Dr. Fauci Warns Boosted People Will Need to Do This to "Keep Protection Up"
The infectious disease expert has said that protection against COVID wanes over time.
Over the past two years of the COVID pandemic, a total of nearly 84 million people in the U.S. have caught the coronavirus, according to the Centers for Disease Control and Prevention (CDC). But it's not just the unvaccinated getting infected at this point. From reality television star Khloé Kardashian to former President Barack Obama, the virus has managed to infect a significant number of vaccinated Americans over the last year. That's because the vaccines are not 100 percent effective against infection and immunity wanes over time, according to the CDC. So while the agency has stopped counting the exact number of breakthrough cases, they likely make up a decent portion of the nearly 95,000 new cases being reported to the CDC every day.
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During a May 29 interview on PIX on Politics, a weekly program on PIX 11 in New York City, top White House COVID adviser Anthony Fauci, MD, discussed the current state of the pandemic, as well as how vaccinated and boosted people can keep themselves protected. According to the infectious disease expert, the number of COVID cases in the U.S. right not is likely much higher than the CDC's latest data shows.
"With [at-home] home tests, we are likely undercounting the number of cases … because many people don't report it," Fauci explained to host Dan Mannarino. The infectious disease expert added that we do have an accurate report on the total number of COVID-based hospitalizations, however, and that number is still much higher than what experts say the U.S. should be experiencing to move away from the virus.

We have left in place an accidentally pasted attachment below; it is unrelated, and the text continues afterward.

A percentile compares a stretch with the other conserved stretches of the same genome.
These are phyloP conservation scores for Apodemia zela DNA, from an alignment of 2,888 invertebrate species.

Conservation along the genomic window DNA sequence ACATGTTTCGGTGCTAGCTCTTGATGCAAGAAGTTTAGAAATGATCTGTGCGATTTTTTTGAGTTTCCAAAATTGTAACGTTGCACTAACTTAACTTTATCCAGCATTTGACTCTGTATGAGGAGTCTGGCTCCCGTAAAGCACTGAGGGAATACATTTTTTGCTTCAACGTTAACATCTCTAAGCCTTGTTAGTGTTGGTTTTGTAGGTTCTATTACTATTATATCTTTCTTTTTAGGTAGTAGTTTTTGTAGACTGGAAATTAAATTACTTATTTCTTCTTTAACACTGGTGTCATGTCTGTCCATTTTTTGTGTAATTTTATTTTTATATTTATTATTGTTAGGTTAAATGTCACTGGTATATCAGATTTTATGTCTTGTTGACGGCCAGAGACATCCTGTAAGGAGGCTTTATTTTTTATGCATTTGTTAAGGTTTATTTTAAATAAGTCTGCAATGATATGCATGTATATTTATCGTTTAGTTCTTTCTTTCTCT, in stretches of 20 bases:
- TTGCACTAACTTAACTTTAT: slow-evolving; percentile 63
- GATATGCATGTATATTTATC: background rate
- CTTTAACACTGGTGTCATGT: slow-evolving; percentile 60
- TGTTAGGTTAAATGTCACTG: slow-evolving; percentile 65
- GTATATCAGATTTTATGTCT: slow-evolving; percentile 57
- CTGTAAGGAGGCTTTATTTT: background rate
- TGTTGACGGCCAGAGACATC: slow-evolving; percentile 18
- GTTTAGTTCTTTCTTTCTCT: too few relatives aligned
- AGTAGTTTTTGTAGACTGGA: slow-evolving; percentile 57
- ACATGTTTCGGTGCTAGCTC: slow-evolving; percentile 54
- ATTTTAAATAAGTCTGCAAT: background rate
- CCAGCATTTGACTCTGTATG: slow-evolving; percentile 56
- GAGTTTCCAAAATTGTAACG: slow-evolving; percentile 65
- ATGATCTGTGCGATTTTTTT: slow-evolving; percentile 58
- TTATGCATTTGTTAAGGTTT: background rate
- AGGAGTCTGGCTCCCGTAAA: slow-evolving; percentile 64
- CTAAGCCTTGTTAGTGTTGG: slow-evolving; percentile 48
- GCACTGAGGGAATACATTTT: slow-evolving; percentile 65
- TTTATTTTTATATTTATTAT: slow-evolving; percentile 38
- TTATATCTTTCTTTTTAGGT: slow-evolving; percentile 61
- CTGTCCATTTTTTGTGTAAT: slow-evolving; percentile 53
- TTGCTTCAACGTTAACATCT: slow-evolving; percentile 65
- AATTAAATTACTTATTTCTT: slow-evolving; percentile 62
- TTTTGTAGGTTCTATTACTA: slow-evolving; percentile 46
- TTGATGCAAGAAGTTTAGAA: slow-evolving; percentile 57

Fauci also noted that even if we do bring case and hospitalizations numbers down, that won't get rid of the coronavirus altogether. "We're not going to eradicate this," he said, adding that the country has only successfully gotten rid of one virus completely: smallpox. "We certainly will continue to get variants," Fauci predicted. "I believe we're going to be dealing with this virus on a chronic basis."
According to Fauci, the main goal now is to get the virus circulating at such a low level that it no longer disrupts society "to the extent that it has over the past couple of years." But in order to for this to be a likelier occurrence, more people need to get vaccinated and boosted. The CDC reports that just 66.7 percent of the total U.S. population has been fully vaccinated so far, and of those, only 46.7 percent of have gotten a booster dose.
"When you talk about boosters now—if you're talking about a third shot, everybody is [eligible] from 12 above to get a third shot. I mean there's no doubt about that," Fauci told Mannarino.
And some individuals are already eligible for a second booster. In late March, the CDC and the U.S. Food and Drug Administration (FDA) authorized this additional dose for vaccinated people 50 and older and those immunocompromised who are at least four months out from when they received their initial booster. These people should go ahead and "get the fourth shot," Fauci added, especially since the CDC strengthened its recommendation for the second booster earlier this month.
But even if you're not yet eligible for a second booster, Fauci said all Americans should expect to get regular boosters in the future as the pandemic progresses, because "we know that immunity wanes over time [and] we know that you need to be boosted to continue to be protected." According to the infectious disease expert, boosters could be required on a more infrequent basis or we may need shots yearly, like the annual flu vaccine.
"Depending upon what this virus does, there is certainly a reasonably good chance that we will have the same sort of situation that we have with influenza, where every year you have to re-boost people to keep that protection up," Fauci explained.
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